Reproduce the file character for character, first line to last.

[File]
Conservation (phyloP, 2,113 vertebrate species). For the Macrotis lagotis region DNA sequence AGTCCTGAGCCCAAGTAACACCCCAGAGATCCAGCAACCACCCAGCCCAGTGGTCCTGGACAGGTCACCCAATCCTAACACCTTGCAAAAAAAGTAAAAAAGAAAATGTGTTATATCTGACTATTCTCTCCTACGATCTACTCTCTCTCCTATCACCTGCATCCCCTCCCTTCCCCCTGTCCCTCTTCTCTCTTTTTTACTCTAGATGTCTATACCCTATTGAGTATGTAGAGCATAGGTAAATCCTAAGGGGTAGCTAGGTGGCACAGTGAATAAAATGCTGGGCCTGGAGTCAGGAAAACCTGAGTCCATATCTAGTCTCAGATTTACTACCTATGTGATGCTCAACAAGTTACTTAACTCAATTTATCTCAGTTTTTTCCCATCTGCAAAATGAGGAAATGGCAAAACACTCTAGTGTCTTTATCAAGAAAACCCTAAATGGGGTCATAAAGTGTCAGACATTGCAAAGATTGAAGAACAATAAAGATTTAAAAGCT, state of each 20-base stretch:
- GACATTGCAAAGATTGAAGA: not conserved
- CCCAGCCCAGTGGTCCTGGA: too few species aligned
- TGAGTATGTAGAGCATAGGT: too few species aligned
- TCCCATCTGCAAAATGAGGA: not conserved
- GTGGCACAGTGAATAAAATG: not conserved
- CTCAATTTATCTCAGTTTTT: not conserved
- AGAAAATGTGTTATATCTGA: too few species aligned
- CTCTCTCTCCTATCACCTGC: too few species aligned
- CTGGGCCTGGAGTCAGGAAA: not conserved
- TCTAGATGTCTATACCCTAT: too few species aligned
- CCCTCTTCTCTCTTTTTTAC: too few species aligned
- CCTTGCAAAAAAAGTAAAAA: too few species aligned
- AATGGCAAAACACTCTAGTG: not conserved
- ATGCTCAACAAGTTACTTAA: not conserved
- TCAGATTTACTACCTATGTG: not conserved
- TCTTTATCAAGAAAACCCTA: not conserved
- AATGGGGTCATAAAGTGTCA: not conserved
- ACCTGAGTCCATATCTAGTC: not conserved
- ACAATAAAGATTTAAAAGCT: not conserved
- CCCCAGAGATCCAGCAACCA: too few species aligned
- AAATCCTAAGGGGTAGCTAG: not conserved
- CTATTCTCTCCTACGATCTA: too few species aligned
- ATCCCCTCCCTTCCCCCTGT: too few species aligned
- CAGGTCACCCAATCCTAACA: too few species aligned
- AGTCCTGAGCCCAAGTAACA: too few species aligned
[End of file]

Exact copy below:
Conservation (phyloP, 2,113 vertebrate species). For the Macrotis lagotis region DNA sequence AGTCCTGAGCCCAAGTAACACCCCAGAGATCCAGCAACCACCCAGCCCAGTGGTCCTGGACAGGTCACCCAATCCTAACACCTTGCAAAAAAAGTAAAAAAGAAAATGTGTTATATCTGACTATTCTCTCCTACGATCTACTCTCTCTCCTATCACCTGCATCCCCTCCCTTCCCCCTGTCCCTCTTCTCTCTTTTTTACTCTAGATGTCTATACCCTATTGAGTATGTAGAGCATAGGTAAATCCTAAGGGGTAGCTAGGTGGCACAGTGAATAAAATGCTGGGCCTGGAGTCAGGAAAACCTGAGTCCATATCTAGTCTCAGATTTACTACCTATGTGATGCTCAACAAGTTACTTAACTCAATTTATCTCAGTTTTTTCCCATCTGCAAAATGAGGAAATGGCAAAACACTCTAGTGTCTTTATCAAGAAAACCCTAAATGGGGTCATAAAGTGTCAGACATTGCAAAGATTGAAGAACAATAAAGATTTAAAAGCT, state of each 20-base stretch:
- GACATTGCAAAGATTGAAGA: not conserved
- CCCAGCCCAGTGGTCCTGGA: too few species aligned
- TGAGTATGTAGAGCATAGGT: too few species aligned
- TCCCATCTGCAAAATGAGGA: not conserved
- GTGGCACAGTGAATAAAATG: not conserved
- CTCAATTTATCTCAGTTTTT: not conserved
- AGAAAATGTGTTATATCTGA: too few species aligned
- CTCTCTCTCCTATCACCTGC: too few species aligned
- CTGGGCCTGGAGTCAGGAAA: not conserved
- TCTAGATGTCTATACCCTAT: too few species aligned
- CCCTCTTCTCTCTTTTTTAC: too few species aligned
- CCTTGCAAAAAAAGTAAAAA: too few species aligned
- AATGGCAAAACACTCTAGTG: not conserved
- ATGCTCAACAAGTTACTTAA: not conserved
- TCAGATTTACTACCTATGTG: not conserved
- TCTTTATCAAGAAAACCCTA: not conserved
- AATGGGGTCATAAAGTGTCA: not conserved
- ACCTGAGTCCATATCTAGTC: not conserved
- ACAATAAAGATTTAAAAGCT: not conserved
- CCCCAGAGATCCAGCAACCA: too few species aligned
- AAATCCTAAGGGGTAGCTAG: not conserved
- CTATTCTCTCCTACGATCTA: too few species aligned
- ATCCCCTCCCTTCCCCCTGT: too few species aligned
- CAGGTCACCCAATCCTAACA: too few species aligned
- AGTCCTGAGCCCAAGTAACA: too few species aligned